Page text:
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Differential cytotoxic and radiosensitizing effects of silver nanoparticles on triple-negative breast cancer and non-triple-negative breast cells

Overview of attention for article published in International Journal of Nanomedicine, June 2015
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About this Attention Score

  • Good Attention Score compared to outputs of the same age (75th percentile)
  • High Attention Score compared to outputs of the same age and source (95th percentile)

Mentioned by

twitter
5 tweeters
patent
1 patent

Citations

dimensions_citation
70 Dimensions

Readers on

mendeley
76 Mendeley
Title
Differential cytotoxic and radiosensitizing effects of silver nanoparticles on triple-negative breast cancer and non-triple-negative breast cells
Published in
International Journal of Nanomedicine, June 2015
DOI 10.2147/ijn.s80349
Pubmed ID
Authors

Ravi Singh, Jessica Swanner, Jade Mims, Steven Akman, Cristina Furdui, Suzy Torti, David Carroll

Abstract

Identification of differential sensitivity of cancer cells as compared to normal cells has the potential to reveal a therapeutic window for the use of silver nanoparticles (AgNPs) as a therapeutic agent for cancer therapy. Exposure to AgNPs is known to cause dose-dependent toxicities, including induction of oxidative stress and DNA damage, which can lead to cell death. Triple-negative breast cancer (TNBC) subtypes are more vulnerable to agents that cause oxidative stress and DNA damage than are other breast cancer subtypes. We hypothesized that TNBC may be susceptible to AgNP cytotoxicity, a potential vulnerability that could be exploited for the development of new therapeutic agents. We show that AgNPs are highly cytotoxic toward TNBC cells at doses that have little effect on nontumorigenic breast cells or cells derived from liver, kidney, and monocyte lineages. AgNPs induced more DNA and oxidative damage in TNBC cells than in other breast cells. In vitro and in vivo studies showed that AgNPs reduce TNBC growth and improve radiation therapy. These studies show that unmodified AgNPs act as a self-therapeutic agent with a combination of selective cytotoxicity and radiation dose-enhancement effects in TNBC at doses that are nontoxic to noncancerous breast and other cells.

Twitter Demographics

The data shown below were collected from the profiles of 5 tweeters who shared this research output. Click here to find out more about how the information was compiled.

Mendeley readers

The data shown below were compiled from readership statistics for 76 Mendeley readers of this research output. Click here to see the associated Mendeley record.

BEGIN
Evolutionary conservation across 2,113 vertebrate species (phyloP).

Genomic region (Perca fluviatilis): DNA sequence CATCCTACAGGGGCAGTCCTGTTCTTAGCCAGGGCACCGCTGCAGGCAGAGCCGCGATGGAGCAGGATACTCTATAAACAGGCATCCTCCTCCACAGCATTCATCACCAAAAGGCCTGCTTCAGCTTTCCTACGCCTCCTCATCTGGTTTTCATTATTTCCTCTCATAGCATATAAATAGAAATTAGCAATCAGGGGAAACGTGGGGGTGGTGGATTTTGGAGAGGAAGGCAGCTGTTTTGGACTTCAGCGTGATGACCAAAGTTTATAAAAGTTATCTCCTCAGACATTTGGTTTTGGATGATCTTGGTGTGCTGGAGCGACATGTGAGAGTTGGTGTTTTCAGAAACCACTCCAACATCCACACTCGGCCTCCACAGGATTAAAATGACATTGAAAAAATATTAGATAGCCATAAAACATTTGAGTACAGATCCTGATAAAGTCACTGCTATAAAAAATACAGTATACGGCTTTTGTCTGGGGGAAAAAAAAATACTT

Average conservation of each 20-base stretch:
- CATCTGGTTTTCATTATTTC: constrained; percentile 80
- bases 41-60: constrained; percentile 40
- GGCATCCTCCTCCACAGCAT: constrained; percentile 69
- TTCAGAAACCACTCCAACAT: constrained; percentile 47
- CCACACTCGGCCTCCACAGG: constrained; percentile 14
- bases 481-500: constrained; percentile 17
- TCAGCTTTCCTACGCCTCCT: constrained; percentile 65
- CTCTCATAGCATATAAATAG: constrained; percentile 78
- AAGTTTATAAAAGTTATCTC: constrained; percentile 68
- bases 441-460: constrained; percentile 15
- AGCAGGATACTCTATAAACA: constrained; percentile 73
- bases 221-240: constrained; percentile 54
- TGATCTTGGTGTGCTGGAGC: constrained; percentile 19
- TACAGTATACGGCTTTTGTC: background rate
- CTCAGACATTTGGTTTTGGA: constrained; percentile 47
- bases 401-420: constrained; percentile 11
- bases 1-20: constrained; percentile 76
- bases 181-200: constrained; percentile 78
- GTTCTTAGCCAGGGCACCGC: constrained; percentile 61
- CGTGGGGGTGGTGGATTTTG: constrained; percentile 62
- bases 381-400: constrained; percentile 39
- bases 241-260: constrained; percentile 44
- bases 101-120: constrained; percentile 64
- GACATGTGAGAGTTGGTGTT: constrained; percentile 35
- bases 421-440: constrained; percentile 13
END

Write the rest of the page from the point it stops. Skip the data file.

Geographical breakdown

Country Count As %
United Kingdom 1 1%
Korea, Republic of 1 1%
Mexico 1 1%
Germany 1 1%
Unknown 72 95%

Demographic breakdown

Readers by professional status Count As %
Student > Ph. D. Student 21 28%
Student > Master 12 16%
Student > Bachelor 8 11%
Researcher 6 8%
Student > Postgraduate 4 5%
Other 10 13%
Unknown 15 20%
Readers by discipline Count As %
Biochemistry, Genetics and Molecular Biology 12 16%
Medicine and Dentistry 10 13%
Chemistry 9 12%
Agricultural and Biological Sciences 7 9%
Pharmacology, Toxicology and Pharmaceutical Science 4 5%
Other 11 14%
Unknown 23 30%

Attention Score in Context

This research output has an Altmetric Attention Score of 5. This is our high-level measure of the quality and quantity of online attention that it has received. This Attention Score, as well as the ranking and number of research outputs shown below, was calculated when the research output was last mentioned on 20 December 2018.
All research outputs
#3,667,105
of 14,807,872 outputs
Outputs from International Journal of Nanomedicine
#278
of 2,827 outputs
Outputs of similar age
#56,241
of 235,050 outputs
Outputs of similar age from International Journal of Nanomedicine
#4
of 97 outputs
Altmetric has tracked 14,807,872 research outputs across all sources so far. This one has received more attention than most of these and is in the 74th percentile.
So far Altmetric has tracked 2,827 research outputs from this source. They receive a mean Attention Score of 3.2. This one has done well, scoring higher than 89% of its peers.
Older research outputs will score higher simply because they've had more time to accumulate mentions. To account for age we can compare this Altmetric Attention Score to the 235,050 tracked outputs that were published within six weeks on either side of this one in any source. This one has done well, scoring higher than 75% of its contemporaries.
We're also able to compare this research output to 97 others from the same source and published within six weeks on either side of this one. This one has done particularly well, scoring higher than 95% of its contemporaries.